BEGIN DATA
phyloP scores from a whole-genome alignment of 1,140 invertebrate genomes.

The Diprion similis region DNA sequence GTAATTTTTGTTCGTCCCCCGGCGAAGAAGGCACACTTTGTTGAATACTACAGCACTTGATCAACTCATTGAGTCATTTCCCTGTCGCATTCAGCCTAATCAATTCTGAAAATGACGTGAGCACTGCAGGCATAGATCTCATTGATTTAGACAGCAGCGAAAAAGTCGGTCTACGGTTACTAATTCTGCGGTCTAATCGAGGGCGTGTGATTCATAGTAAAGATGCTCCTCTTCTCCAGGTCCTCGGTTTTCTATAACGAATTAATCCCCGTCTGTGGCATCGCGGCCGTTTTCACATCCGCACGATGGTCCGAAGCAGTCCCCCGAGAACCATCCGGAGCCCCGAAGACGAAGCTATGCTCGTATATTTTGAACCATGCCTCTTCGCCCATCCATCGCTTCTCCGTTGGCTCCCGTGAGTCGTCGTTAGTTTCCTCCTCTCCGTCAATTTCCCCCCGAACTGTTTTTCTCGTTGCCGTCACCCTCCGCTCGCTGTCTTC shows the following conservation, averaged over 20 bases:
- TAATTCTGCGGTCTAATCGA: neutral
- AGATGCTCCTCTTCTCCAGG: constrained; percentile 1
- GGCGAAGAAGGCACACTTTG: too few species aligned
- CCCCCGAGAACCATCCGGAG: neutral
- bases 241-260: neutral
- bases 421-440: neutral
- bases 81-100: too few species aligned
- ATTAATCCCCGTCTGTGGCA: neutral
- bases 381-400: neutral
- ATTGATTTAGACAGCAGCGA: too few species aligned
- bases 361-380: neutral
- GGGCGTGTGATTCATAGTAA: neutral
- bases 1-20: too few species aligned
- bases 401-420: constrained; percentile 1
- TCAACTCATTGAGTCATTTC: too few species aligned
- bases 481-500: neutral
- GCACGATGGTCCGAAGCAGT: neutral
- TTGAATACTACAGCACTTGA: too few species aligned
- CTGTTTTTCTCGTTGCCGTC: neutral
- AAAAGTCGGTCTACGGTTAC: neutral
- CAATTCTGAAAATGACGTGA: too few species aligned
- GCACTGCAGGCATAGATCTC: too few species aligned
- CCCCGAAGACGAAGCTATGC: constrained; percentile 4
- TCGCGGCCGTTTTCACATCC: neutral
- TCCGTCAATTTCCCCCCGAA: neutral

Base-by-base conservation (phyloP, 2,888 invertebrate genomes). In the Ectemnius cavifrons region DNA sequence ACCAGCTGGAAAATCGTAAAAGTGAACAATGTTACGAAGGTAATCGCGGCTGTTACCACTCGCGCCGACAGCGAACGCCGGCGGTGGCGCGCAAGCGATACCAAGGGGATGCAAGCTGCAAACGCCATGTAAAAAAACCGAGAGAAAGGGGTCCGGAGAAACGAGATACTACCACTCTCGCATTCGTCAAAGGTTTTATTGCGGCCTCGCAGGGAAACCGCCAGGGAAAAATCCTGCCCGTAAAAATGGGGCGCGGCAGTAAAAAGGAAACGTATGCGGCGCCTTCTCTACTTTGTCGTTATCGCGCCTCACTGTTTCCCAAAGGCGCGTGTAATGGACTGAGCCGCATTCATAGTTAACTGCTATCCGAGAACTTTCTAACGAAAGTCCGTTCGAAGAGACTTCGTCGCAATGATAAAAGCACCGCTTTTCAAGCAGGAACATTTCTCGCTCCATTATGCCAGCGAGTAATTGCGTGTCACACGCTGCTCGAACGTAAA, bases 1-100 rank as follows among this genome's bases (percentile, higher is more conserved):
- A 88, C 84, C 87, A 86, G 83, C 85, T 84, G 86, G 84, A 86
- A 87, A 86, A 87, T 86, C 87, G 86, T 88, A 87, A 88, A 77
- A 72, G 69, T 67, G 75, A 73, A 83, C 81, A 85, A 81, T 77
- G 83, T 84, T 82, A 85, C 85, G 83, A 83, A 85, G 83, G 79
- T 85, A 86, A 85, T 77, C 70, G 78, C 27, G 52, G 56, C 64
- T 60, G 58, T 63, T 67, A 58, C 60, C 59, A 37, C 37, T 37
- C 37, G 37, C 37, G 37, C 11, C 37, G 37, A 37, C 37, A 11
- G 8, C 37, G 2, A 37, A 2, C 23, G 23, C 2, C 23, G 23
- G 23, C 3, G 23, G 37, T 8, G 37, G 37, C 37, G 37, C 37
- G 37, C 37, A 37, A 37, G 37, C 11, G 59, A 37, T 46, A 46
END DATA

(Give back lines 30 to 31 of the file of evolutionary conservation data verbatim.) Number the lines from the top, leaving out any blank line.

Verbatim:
- A 87, A 86, A 87, T 86, C 87, G 86, T 88, A 87, A 88, A 77
- A 72, G 69, T 67, G 75, A 73, A 83, C 81, A 85, A 81, T 77